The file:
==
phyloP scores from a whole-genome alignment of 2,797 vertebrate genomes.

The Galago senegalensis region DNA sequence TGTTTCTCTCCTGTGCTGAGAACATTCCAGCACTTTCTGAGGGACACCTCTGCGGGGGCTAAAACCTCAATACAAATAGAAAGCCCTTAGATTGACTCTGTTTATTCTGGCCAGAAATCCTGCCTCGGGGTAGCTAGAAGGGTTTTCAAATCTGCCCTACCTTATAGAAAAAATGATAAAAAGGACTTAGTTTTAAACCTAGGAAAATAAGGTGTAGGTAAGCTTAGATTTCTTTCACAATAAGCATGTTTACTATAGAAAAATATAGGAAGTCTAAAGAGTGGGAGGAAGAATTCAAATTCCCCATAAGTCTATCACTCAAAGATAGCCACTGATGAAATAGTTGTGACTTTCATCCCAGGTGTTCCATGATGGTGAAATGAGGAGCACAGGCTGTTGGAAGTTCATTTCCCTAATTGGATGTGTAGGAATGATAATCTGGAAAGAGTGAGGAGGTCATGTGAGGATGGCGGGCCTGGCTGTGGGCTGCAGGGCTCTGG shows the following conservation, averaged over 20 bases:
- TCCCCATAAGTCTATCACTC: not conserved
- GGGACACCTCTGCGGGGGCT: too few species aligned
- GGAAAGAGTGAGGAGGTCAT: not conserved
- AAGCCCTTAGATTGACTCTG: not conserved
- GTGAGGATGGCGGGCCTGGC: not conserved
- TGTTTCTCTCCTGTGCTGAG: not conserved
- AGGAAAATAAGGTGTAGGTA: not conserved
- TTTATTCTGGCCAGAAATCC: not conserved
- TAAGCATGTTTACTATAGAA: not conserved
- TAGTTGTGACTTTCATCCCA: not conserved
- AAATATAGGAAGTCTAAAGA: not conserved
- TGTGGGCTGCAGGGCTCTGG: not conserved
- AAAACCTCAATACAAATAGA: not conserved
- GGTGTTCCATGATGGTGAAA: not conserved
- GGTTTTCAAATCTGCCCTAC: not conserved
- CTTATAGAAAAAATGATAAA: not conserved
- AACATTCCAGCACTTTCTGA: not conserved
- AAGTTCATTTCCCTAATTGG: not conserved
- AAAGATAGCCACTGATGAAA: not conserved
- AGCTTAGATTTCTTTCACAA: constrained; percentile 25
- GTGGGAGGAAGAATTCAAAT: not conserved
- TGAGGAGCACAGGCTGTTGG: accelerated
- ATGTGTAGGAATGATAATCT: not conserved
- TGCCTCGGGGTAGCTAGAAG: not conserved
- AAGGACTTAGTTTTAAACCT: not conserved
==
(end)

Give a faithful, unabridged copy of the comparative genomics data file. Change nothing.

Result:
phyloP scores from a whole-genome alignment of 2,797 vertebrate genomes.

The Galago senegalensis region DNA sequence TGTTTCTCTCCTGTGCTGAGAACATTCCAGCACTTTCTGAGGGACACCTCTGCGGGGGCTAAAACCTCAATACAAATAGAAAGCCCTTAGATTGACTCTGTTTATTCTGGCCAGAAATCCTGCCTCGGGGTAGCTAGAAGGGTTTTCAAATCTGCCCTACCTTATAGAAAAAATGATAAAAAGGACTTAGTTTTAAACCTAGGAAAATAAGGTGTAGGTAAGCTTAGATTTCTTTCACAATAAGCATGTTTACTATAGAAAAATATAGGAAGTCTAAAGAGTGGGAGGAAGAATTCAAATTCCCCATAAGTCTATCACTCAAAGATAGCCACTGATGAAATAGTTGTGACTTTCATCCCAGGTGTTCCATGATGGTGAAATGAGGAGCACAGGCTGTTGGAAGTTCATTTCCCTAATTGGATGTGTAGGAATGATAATCTGGAAAGAGTGAGGAGGTCATGTGAGGATGGCGGGCCTGGCTGTGGGCTGCAGGGCTCTGG shows the following conservation, averaged over 20 bases:
- TCCCCATAAGTCTATCACTC: not conserved
- GGGACACCTCTGCGGGGGCT: too few species aligned
- GGAAAGAGTGAGGAGGTCAT: not conserved
- AAGCCCTTAGATTGACTCTG: not conserved
- GTGAGGATGGCGGGCCTGGC: not conserved
- TGTTTCTCTCCTGTGCTGAG: not conserved
- AGGAAAATAAGGTGTAGGTA: not conserved
- TTTATTCTGGCCAGAAATCC: not conserved
- TAAGCATGTTTACTATAGAA: not conserved
- TAGTTGTGACTTTCATCCCA: not conserved
- AAATATAGGAAGTCTAAAGA: not conserved
- TGTGGGCTGCAGGGCTCTGG: not conserved
- AAAACCTCAATACAAATAGA: not conserved
- GGTGTTCCATGATGGTGAAA: not conserved
- GGTTTTCAAATCTGCCCTAC: not conserved
- CTTATAGAAAAAATGATAAA: not conserved
- AACATTCCAGCACTTTCTGA: not conserved
- AAGTTCATTTCCCTAATTGG: not conserved
- AAAGATAGCCACTGATGAAA: not conserved
- AGCTTAGATTTCTTTCACAA: constrained; percentile 25
- GTGGGAGGAAGAATTCAAAT: not conserved
- TGAGGAGCACAGGCTGTTGG: accelerated
- ATGTGTAGGAATGATAATCT: not conserved
- TGCCTCGGGGTAGCTAGAAG: not conserved
- AAGGACTTAGTTTTAAACCT: not conserved